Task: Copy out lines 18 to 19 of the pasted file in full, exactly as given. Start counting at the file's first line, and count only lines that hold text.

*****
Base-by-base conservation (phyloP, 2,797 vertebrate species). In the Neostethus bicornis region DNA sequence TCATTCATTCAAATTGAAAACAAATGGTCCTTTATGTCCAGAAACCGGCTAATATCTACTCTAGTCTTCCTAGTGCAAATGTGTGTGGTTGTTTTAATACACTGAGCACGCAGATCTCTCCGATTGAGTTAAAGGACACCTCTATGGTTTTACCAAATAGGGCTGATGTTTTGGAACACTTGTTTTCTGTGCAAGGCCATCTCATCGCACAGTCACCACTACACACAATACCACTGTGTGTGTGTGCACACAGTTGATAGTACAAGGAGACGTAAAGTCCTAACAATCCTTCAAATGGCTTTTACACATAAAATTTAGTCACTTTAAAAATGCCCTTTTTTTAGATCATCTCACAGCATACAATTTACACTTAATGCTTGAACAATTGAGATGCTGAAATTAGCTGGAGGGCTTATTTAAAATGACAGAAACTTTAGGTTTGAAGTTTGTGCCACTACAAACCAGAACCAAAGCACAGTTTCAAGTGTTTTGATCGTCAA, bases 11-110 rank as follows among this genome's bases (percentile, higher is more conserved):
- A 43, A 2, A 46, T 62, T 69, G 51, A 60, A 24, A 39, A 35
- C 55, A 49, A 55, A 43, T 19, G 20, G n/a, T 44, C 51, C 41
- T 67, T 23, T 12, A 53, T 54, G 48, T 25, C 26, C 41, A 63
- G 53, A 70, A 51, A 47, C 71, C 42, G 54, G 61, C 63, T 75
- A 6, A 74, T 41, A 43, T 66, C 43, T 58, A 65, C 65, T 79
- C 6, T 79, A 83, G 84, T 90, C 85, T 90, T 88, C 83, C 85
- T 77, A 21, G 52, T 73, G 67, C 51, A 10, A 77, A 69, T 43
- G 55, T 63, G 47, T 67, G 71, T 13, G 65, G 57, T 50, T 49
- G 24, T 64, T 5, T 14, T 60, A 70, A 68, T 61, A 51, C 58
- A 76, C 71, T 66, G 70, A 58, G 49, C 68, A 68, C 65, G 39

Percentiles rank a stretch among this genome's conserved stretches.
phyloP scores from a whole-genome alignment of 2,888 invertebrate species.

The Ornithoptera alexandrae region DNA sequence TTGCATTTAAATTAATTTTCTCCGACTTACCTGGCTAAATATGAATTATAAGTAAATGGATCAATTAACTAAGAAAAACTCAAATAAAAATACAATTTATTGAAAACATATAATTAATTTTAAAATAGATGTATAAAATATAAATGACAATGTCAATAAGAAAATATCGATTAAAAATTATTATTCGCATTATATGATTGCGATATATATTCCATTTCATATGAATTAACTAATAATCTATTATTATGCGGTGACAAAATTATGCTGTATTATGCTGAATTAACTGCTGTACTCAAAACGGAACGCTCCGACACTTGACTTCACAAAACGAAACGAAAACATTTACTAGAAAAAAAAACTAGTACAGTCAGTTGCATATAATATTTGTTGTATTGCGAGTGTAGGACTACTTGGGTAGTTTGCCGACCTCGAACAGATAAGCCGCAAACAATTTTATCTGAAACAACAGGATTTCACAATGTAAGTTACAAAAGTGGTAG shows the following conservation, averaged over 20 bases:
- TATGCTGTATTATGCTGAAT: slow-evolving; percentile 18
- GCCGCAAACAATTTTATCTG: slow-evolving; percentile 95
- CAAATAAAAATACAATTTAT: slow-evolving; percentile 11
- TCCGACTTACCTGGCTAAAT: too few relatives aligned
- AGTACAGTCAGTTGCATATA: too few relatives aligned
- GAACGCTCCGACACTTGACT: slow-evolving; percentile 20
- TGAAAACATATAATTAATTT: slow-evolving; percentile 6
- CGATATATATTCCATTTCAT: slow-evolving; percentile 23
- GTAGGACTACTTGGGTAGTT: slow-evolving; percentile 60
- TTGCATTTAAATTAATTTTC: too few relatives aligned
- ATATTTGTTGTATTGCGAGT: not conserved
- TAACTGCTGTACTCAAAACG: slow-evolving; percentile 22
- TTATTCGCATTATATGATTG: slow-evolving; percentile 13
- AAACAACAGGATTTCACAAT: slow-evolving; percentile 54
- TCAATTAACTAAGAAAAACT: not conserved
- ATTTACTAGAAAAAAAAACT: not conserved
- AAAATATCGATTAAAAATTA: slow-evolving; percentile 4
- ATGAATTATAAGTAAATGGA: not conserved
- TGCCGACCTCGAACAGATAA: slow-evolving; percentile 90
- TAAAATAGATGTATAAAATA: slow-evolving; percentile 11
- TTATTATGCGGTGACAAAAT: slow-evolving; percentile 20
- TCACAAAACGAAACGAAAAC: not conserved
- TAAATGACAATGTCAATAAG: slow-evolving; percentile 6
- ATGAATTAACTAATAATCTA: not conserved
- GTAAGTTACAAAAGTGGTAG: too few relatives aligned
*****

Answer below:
- TCCGACTTACCTGGCTAAAT: too few relatives aligned
- AGTACAGTCAGTTGCATATA: too few relatives aligned